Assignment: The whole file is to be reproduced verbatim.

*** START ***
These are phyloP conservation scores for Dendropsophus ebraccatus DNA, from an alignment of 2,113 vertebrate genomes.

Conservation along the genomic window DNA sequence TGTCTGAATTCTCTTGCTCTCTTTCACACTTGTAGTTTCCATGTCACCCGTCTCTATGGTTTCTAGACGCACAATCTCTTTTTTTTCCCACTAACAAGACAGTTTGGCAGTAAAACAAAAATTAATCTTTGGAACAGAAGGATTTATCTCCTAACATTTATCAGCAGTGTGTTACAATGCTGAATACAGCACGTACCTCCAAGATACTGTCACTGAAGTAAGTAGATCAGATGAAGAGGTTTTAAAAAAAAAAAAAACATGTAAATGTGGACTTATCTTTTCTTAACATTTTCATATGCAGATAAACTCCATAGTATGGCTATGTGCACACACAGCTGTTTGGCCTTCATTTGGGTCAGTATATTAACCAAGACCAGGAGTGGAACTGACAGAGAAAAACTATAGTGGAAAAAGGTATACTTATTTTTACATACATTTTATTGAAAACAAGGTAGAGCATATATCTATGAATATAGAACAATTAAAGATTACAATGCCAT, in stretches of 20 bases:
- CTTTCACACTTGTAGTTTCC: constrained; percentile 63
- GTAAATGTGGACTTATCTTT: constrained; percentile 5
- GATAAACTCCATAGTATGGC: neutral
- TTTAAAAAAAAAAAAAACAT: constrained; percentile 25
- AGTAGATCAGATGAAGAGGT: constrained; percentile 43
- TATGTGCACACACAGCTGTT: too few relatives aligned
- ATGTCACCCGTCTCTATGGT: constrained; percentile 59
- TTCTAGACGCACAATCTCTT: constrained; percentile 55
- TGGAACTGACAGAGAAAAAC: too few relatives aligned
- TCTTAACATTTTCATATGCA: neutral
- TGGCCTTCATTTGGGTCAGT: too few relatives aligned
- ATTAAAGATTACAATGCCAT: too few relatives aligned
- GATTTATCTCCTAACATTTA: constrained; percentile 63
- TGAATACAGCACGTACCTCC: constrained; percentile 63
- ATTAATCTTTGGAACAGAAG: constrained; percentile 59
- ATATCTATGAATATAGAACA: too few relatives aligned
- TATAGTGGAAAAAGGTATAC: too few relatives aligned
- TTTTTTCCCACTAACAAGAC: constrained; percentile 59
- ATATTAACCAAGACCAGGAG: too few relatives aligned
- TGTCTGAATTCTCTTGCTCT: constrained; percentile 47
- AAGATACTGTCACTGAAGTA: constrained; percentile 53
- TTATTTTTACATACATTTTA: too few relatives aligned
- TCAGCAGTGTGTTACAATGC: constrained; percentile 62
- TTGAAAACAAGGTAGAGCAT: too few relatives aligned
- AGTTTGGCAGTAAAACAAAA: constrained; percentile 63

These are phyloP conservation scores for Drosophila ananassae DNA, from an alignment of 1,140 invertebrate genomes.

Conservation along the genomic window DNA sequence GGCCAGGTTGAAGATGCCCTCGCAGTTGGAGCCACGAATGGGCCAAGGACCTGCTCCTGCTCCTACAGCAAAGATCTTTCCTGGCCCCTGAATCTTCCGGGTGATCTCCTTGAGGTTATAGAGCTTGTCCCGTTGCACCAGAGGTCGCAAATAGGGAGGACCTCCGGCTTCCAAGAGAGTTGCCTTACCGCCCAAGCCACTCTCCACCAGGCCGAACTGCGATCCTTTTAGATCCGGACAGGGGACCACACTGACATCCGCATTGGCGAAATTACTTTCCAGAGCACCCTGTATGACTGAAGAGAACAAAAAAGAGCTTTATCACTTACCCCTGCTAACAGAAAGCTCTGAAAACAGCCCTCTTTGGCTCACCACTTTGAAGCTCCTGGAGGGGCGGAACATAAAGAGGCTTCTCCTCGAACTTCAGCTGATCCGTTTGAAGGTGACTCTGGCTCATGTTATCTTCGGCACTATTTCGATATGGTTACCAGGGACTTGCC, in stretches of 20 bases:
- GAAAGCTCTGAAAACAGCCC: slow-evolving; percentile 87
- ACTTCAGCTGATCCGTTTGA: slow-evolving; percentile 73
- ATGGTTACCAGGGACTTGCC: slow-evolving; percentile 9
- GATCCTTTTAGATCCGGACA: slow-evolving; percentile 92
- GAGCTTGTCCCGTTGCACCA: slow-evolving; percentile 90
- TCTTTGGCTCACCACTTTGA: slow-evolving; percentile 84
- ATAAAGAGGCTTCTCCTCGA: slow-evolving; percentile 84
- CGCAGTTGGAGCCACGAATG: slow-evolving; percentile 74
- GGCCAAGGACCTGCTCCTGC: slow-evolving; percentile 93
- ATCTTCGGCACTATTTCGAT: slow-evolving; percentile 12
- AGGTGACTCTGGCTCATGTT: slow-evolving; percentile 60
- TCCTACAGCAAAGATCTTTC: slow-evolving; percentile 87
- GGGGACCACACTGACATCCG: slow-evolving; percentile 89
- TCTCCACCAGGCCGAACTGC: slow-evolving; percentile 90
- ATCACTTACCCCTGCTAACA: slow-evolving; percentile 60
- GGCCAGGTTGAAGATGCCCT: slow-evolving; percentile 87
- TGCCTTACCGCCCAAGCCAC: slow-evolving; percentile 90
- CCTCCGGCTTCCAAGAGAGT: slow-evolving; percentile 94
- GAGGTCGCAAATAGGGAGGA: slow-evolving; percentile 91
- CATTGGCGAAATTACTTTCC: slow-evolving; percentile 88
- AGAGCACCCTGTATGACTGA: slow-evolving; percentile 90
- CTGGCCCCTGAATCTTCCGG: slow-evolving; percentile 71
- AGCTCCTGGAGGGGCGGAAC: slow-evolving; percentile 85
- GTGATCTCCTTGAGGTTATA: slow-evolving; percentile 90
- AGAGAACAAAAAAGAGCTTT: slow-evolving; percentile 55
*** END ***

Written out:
These are phyloP conservation scores for Dendropsophus ebraccatus DNA, from an alignment of 2,113 vertebrate genomes.

Conservation along the genomic window DNA sequence TGTCTGAATTCTCTTGCTCTCTTTCACACTTGTAGTTTCCATGTCACCCGTCTCTATGGTTTCTAGACGCACAATCTCTTTTTTTTCCCACTAACAAGACAGTTTGGCAGTAAAACAAAAATTAATCTTTGGAACAGAAGGATTTATCTCCTAACATTTATCAGCAGTGTGTTACAATGCTGAATACAGCACGTACCTCCAAGATACTGTCACTGAAGTAAGTAGATCAGATGAAGAGGTTTTAAAAAAAAAAAAAACATGTAAATGTGGACTTATCTTTTCTTAACATTTTCATATGCAGATAAACTCCATAGTATGGCTATGTGCACACACAGCTGTTTGGCCTTCATTTGGGTCAGTATATTAACCAAGACCAGGAGTGGAACTGACAGAGAAAAACTATAGTGGAAAAAGGTATACTTATTTTTACATACATTTTATTGAAAACAAGGTAGAGCATATATCTATGAATATAGAACAATTAAAGATTACAATGCCAT, in stretches of 20 bases:
- CTTTCACACTTGTAGTTTCC: constrained; percentile 63
- GTAAATGTGGACTTATCTTT: constrained; percentile 5
- GATAAACTCCATAGTATGGC: neutral
- TTTAAAAAAAAAAAAAACAT: constrained; percentile 25
- AGTAGATCAGATGAAGAGGT: constrained; percentile 43
- TATGTGCACACACAGCTGTT: too few relatives aligned
- ATGTCACCCGTCTCTATGGT: constrained; percentile 59
- TTCTAGACGCACAATCTCTT: constrained; percentile 55
- TGGAACTGACAGAGAAAAAC: too few relatives aligned
- TCTTAACATTTTCATATGCA: neutral
- TGGCCTTCATTTGGGTCAGT: too few relatives aligned
- ATTAAAGATTACAATGCCAT: too few relatives aligned
- GATTTATCTCCTAACATTTA: constrained; percentile 63
- TGAATACAGCACGTACCTCC: constrained; percentile 63
- ATTAATCTTTGGAACAGAAG: constrained; percentile 59
- ATATCTATGAATATAGAACA: too few relatives aligned
- TATAGTGGAAAAAGGTATAC: too few relatives aligned
- TTTTTTCCCACTAACAAGAC: constrained; percentile 59
- ATATTAACCAAGACCAGGAG: too few relatives aligned
- TGTCTGAATTCTCTTGCTCT: constrained; percentile 47
- AAGATACTGTCACTGAAGTA: constrained; percentile 53
- TTATTTTTACATACATTTTA: too few relatives aligned
- TCAGCAGTGTGTTACAATGC: constrained; percentile 62
- TTGAAAACAAGGTAGAGCAT: too few relatives aligned
- AGTTTGGCAGTAAAACAAAA: constrained; percentile 63

These are phyloP conservation scores for Drosophila ananassae DNA, from an alignment of 1,140 invertebrate genomes.

Conservation along the genomic window DNA sequence GGCCAGGTTGAAGATGCCCTCGCAGTTGGAGCCACGAATGGGCCAAGGACCTGCTCCTGCTCCTACAGCAAAGATCTTTCCTGGCCCCTGAATCTTCCGGGTGATCTCCTTGAGGTTATAGAGCTTGTCCCGTTGCACCAGAGGTCGCAAATAGGGAGGACCTCCGGCTTCCAAGAGAGTTGCCTTACCGCCCAAGCCACTCTCCACCAGGCCGAACTGCGATCCTTTTAGATCCGGACAGGGGACCACACTGACATCCGCATTGGCGAAATTACTTTCCAGAGCACCCTGTATGACTGAAGAGAACAAAAAAGAGCTTTATCACTTACCCCTGCTAACAGAAAGCTCTGAAAACAGCCCTCTTTGGCTCACCACTTTGAAGCTCCTGGAGGGGCGGAACATAAAGAGGCTTCTCCTCGAACTTCAGCTGATCCGTTTGAAGGTGACTCTGGCTCATGTTATCTTCGGCACTATTTCGATATGGTTACCAGGGACTTGCC, in stretches of 20 bases:
- GAAAGCTCTGAAAACAGCCC: slow-evolving; percentile 87
- ACTTCAGCTGATCCGTTTGA: slow-evolving; percentile 73
- ATGGTTACCAGGGACTTGCC: slow-evolving; percentile 9
- GATCCTTTTAGATCCGGACA: slow-evolving; percentile 92
- GAGCTTGTCCCGTTGCACCA: slow-evolving; percentile 90
- TCTTTGGCTCACCACTTTGA: slow-evolving; percentile 84
- ATAAAGAGGCTTCTCCTCGA: slow-evolving; percentile 84
- CGCAGTTGGAGCCACGAATG: slow-evolving; percentile 74
- GGCCAAGGACCTGCTCCTGC: slow-evolving; percentile 93
- ATCTTCGGCACTATTTCGAT: slow-evolving; percentile 12
- AGGTGACTCTGGCTCATGTT: slow-evolving; percentile 60
- TCCTACAGCAAAGATCTTTC: slow-evolving; percentile 87
- GGGGACCACACTGACATCCG: slow-evolving; percentile 89
- TCTCCACCAGGCCGAACTGC: slow-evolving; percentile 90
- ATCACTTACCCCTGCTAACA: slow-evolving; percentile 60
- GGCCAGGTTGAAGATGCCCT: slow-evolving; percentile 87
- TGCCTTACCGCCCAAGCCAC: slow-evolving; percentile 90
- CCTCCGGCTTCCAAGAGAGT: slow-evolving; percentile 94
- GAGGTCGCAAATAGGGAGGA: slow-evolving; percentile 91
- CATTGGCGAAATTACTTTCC: slow-evolving; percentile 88
- AGAGCACCCTGTATGACTGA: slow-evolving; percentile 90
- CTGGCCCCTGAATCTTCCGG: slow-evolving; percentile 71
- AGCTCCTGGAGGGGCGGAAC: slow-evolving; percentile 85
- GTGATCTCCTTGAGGTTATA: slow-evolving; percentile 90
- AGAGAACAAAAAAGAGCTTT: slow-evolving; percentile 55